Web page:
A solenoid has a ferromagnetic core with 𝑛 equals 1000 turns of conducting coil per metre wound around the core. The current in the solenoid’s coils is 5.0 amperes. The magnetic field inside the solenoid is 2.0 tesla. What is the magnetic susceptibility of the core material?
We’re told in this statement the number of turns in the coil per metre. And we’re also told the current that runs through each one of the coils. We’ll call that capital 𝐼. Further, we’re told the magnetic field strength inside the solenoid — 2.0 teslas. We’ll name that capital 𝐵. We want to solve for the magnetic susceptibility of the material in the core of the solenoid. We’ll call that 𝜇 sub 𝑟.
To solve for the magnetic susceptibility, we can start by sketching our solenoid with its core. Our solenoid we’re told has 𝑛 or 1000 turns per metre. And the current 𝐼 runs through its coils. Thanks to this current, a magnetic field 𝐵 is set up through the core of the solenoid. The material occupying the solenoid’s core has some magnetic susceptibility. That’s what we want to solve for.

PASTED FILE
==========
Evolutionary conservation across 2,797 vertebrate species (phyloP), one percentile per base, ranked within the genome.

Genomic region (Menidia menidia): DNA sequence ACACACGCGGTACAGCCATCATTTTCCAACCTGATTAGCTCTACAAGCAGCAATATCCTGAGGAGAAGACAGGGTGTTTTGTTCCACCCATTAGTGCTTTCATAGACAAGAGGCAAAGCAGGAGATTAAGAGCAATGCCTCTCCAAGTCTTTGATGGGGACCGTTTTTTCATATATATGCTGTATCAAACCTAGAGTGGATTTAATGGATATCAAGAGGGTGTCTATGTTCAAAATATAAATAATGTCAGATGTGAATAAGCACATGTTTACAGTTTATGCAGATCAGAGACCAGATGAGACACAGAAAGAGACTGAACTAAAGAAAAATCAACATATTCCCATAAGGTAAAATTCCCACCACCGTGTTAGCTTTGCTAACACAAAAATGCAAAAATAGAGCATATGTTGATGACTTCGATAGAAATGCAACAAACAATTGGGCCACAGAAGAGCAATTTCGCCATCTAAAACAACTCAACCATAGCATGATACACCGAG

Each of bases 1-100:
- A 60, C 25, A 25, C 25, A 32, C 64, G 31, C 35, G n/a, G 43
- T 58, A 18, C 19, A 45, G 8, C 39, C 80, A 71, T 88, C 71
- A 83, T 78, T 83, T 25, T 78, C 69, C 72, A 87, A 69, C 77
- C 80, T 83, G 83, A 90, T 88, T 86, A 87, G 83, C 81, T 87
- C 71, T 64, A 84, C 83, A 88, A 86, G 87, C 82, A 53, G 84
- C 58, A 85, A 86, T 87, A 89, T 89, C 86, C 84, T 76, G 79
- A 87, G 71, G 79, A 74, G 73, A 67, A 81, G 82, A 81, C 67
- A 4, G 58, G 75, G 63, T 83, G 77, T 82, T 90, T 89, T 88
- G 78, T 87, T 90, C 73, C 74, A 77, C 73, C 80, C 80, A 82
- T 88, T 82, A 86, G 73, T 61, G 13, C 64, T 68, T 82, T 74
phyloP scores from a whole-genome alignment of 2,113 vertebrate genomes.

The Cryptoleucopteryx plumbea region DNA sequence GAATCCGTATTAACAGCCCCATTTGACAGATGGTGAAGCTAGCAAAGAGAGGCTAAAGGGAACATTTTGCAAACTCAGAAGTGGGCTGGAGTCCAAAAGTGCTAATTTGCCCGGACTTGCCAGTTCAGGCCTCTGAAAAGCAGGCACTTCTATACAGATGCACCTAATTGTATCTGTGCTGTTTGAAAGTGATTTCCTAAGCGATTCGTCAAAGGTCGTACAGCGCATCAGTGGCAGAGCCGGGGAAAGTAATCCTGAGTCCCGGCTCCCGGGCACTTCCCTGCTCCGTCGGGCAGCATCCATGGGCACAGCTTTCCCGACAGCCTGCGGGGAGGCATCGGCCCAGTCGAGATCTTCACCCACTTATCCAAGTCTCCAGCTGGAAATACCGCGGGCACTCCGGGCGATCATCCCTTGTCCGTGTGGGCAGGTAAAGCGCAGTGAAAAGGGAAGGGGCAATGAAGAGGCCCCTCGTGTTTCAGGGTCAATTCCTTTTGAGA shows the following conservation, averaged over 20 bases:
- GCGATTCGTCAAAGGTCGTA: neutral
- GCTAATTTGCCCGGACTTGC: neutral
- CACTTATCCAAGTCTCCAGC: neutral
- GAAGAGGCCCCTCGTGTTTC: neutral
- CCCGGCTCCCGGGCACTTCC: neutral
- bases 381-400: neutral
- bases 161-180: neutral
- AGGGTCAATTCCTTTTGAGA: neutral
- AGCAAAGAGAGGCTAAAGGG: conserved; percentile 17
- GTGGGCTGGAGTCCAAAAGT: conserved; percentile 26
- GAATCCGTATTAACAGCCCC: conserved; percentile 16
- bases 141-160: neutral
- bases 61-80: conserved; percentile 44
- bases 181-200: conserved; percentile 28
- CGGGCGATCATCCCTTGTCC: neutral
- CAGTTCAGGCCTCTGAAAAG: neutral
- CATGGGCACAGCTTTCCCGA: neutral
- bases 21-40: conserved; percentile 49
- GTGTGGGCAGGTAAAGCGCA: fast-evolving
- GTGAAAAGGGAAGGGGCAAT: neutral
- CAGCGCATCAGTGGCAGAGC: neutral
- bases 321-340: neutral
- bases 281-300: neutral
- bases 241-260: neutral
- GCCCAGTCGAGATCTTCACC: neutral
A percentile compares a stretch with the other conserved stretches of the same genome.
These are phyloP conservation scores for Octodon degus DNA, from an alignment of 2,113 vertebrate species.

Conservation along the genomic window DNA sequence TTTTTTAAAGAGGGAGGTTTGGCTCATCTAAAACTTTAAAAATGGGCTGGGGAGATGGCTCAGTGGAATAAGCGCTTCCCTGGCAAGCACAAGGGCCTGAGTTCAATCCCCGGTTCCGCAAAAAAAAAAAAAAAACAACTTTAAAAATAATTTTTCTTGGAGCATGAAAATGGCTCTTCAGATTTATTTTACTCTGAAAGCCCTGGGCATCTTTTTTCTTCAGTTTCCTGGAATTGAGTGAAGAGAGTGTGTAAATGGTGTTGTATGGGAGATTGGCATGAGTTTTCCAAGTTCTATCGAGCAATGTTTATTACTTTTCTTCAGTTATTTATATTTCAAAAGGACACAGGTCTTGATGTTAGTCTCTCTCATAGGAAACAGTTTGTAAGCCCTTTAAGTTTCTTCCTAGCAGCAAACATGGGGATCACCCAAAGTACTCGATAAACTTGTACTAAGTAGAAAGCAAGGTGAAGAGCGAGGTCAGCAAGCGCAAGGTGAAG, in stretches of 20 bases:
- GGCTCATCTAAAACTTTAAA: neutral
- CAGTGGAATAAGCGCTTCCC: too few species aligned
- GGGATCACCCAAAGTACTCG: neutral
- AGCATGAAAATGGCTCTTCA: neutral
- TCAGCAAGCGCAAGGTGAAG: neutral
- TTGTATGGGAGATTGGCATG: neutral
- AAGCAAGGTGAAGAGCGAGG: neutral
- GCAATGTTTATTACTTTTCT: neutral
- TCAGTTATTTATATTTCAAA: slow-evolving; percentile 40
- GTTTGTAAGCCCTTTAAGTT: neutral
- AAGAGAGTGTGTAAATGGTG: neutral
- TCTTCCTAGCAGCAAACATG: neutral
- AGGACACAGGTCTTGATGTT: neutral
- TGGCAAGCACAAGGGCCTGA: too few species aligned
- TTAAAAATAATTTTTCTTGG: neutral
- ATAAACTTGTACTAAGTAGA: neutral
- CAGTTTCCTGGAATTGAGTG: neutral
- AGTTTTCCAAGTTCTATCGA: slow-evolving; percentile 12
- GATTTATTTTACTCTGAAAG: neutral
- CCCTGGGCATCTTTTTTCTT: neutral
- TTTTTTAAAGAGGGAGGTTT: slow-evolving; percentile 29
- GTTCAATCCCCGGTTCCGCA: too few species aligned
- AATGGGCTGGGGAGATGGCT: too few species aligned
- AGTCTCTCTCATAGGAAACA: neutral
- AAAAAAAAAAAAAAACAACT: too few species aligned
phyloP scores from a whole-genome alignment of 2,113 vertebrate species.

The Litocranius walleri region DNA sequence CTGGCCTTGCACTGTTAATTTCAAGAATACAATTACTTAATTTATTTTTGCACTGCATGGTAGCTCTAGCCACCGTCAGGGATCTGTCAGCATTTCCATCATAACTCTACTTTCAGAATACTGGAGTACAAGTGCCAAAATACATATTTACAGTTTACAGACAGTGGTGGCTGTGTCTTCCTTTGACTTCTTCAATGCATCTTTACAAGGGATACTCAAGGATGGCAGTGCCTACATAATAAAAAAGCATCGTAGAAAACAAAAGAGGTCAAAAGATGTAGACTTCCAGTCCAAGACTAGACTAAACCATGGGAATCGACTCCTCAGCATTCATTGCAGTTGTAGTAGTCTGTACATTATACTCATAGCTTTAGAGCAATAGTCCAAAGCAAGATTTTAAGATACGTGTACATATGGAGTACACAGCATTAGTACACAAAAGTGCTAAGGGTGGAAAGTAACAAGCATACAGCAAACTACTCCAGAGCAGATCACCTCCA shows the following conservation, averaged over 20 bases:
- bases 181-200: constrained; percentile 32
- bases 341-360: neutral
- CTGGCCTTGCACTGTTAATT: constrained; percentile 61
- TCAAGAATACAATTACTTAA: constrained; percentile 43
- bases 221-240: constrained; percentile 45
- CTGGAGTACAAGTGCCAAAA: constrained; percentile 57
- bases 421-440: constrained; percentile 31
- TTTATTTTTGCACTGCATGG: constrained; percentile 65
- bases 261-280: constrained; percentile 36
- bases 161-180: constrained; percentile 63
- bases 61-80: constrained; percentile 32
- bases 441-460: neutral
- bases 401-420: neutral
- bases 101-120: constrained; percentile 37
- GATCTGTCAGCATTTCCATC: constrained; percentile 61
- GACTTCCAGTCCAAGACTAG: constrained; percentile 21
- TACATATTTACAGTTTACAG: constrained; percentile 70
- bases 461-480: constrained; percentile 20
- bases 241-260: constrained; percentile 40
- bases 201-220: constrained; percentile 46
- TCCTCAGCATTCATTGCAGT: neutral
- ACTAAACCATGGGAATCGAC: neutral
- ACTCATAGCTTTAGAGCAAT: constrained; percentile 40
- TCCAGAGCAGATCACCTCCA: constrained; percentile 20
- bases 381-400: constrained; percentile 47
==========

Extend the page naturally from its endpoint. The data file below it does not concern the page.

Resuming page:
To do that, we can recall the mathematical relationship for the magnetic field within a solenoid. This relationship says that that magnetic field is equal to the magnetic susceptibility of the material in the solenoid’s core multiplied by the permeability of free space 𝜇 nought multiplied by the number of turns per unit length of a coil on a solenoid times the current that runs through those coils. So 𝐵 equals 𝜇 sub 𝑟 times 𝜇 sub nought 𝑛𝐼 or 𝜇 sub 𝑟 is equal to 𝐵 over 𝜇 nought 𝑛 times 𝐼.
In our exercise statement, we’re told 𝐵, 𝐼, and 𝑛. And 𝜇 nought, the constant permeability of free space, we’ll treat as exactly 1.26 times 10 to the negative six tesla metres per amp. We are now ready to plug in and solve for 𝜇 sub 𝑟. When we do and enter these values on our calculator, we find that 𝜇 sub 𝑟 to three significant figures is 317. That’s the magnetic susceptibility of the material in the solenoid’s core.